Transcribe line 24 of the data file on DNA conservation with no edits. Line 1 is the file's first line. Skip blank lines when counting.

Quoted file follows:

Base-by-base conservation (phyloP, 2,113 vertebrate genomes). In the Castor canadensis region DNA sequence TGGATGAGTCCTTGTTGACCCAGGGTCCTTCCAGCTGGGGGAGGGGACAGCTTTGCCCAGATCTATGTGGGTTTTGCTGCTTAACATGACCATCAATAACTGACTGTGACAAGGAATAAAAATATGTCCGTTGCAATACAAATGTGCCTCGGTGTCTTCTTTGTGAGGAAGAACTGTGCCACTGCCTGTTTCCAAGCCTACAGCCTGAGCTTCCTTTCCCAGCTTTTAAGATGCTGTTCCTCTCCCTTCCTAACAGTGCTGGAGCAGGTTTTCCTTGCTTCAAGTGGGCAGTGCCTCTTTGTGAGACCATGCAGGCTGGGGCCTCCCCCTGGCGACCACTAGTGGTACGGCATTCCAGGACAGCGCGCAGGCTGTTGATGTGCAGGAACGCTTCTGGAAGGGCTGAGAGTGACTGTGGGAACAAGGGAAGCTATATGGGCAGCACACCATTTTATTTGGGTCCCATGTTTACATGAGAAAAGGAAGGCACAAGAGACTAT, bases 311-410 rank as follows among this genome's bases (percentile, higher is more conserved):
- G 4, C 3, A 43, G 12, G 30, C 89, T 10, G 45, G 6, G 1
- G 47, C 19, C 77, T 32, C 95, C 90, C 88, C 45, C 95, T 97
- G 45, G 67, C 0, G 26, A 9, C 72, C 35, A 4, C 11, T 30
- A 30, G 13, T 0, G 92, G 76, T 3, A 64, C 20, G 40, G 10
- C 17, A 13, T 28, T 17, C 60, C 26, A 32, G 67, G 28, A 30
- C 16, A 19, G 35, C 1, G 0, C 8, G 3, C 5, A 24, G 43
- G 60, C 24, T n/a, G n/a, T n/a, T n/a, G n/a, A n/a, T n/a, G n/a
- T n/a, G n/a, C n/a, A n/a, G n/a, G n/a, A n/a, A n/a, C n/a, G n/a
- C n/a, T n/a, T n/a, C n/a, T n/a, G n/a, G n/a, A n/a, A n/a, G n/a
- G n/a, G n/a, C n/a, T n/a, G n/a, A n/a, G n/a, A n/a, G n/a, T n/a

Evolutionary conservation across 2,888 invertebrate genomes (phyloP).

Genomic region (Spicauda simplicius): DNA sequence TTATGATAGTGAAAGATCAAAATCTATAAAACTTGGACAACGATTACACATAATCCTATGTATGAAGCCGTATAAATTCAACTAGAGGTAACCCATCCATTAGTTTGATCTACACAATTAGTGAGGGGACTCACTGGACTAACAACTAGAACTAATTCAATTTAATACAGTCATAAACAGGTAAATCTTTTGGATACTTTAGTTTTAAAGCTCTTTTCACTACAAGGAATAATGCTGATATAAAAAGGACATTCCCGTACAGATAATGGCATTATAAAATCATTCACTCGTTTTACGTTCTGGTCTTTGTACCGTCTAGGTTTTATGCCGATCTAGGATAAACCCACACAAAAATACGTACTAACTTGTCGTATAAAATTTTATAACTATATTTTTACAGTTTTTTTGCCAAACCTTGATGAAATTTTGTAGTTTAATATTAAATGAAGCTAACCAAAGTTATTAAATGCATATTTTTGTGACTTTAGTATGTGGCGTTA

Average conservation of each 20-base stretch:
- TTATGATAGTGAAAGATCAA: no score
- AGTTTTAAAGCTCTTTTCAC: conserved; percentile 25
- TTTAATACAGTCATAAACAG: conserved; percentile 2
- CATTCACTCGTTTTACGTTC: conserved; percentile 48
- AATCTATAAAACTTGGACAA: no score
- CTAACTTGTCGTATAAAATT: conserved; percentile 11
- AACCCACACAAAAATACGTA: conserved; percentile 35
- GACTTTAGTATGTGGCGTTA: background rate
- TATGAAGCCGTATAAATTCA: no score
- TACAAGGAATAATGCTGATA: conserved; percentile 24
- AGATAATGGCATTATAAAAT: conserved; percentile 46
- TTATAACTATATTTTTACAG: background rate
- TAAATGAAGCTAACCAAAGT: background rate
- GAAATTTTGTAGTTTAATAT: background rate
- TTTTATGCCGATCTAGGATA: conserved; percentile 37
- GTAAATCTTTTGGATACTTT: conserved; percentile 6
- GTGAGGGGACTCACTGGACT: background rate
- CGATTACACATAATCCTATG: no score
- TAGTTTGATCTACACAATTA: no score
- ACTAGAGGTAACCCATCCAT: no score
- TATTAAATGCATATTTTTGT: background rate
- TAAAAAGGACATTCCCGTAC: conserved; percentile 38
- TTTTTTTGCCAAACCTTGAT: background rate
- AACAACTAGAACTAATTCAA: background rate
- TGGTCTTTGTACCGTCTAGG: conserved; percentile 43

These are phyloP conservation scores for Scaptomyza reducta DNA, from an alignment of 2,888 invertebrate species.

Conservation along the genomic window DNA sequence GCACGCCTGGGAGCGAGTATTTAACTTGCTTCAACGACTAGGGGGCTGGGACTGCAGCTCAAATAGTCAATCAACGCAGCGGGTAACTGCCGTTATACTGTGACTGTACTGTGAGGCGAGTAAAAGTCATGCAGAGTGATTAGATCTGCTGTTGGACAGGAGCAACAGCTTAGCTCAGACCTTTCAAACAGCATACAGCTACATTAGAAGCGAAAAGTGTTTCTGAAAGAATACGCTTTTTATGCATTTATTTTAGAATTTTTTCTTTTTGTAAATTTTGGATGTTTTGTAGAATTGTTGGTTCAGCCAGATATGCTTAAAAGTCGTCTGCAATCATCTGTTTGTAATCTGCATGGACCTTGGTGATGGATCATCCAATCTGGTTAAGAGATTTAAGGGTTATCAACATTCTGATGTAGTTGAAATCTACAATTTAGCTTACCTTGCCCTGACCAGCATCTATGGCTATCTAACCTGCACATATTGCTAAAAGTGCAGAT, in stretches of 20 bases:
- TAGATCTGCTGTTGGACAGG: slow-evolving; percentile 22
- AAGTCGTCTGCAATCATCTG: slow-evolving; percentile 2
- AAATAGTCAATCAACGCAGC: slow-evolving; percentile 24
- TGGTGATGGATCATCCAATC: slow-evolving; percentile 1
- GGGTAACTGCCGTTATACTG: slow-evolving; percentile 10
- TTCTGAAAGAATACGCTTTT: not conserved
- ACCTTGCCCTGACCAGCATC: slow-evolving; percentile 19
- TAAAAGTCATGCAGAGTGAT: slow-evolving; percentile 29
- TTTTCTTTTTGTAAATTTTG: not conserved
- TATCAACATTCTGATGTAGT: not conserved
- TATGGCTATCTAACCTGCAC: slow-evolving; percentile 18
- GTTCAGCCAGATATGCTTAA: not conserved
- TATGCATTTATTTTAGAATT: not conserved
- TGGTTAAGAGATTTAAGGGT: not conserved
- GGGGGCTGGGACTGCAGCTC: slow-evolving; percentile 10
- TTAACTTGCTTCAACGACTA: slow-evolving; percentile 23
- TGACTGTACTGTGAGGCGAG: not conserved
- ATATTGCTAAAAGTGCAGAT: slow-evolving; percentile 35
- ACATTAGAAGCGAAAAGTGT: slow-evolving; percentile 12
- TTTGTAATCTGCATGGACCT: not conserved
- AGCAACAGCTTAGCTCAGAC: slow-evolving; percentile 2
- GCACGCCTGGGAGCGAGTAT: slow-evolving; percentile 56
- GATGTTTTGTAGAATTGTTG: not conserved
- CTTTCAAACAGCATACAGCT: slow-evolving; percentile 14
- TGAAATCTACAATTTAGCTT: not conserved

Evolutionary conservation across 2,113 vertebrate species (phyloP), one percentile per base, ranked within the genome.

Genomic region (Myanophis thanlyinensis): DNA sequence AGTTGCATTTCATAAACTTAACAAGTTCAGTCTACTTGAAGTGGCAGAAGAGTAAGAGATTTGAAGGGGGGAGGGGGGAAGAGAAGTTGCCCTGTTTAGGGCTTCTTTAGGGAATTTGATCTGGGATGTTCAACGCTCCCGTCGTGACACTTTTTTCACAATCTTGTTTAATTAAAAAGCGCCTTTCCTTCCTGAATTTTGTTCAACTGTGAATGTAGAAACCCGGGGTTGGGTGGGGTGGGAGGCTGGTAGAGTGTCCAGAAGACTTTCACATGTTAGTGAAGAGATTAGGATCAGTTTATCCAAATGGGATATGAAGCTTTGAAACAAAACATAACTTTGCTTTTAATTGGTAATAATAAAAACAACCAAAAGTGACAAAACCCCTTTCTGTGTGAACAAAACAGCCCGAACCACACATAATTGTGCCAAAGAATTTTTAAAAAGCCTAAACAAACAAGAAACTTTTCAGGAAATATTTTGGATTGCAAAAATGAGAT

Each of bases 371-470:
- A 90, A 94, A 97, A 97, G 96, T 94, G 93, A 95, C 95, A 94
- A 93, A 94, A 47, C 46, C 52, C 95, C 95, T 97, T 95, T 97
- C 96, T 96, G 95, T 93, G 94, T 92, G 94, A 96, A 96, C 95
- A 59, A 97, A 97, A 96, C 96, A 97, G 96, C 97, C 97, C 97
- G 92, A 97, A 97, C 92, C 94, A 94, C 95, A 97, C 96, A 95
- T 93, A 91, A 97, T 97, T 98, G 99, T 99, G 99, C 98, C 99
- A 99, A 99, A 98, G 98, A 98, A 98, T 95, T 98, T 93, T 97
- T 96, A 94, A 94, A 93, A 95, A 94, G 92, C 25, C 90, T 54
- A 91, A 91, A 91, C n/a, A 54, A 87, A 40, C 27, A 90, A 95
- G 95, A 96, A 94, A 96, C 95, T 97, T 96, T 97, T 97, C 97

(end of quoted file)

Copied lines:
- TACAAGGAATAATGCTGATA: conserved; percentile 24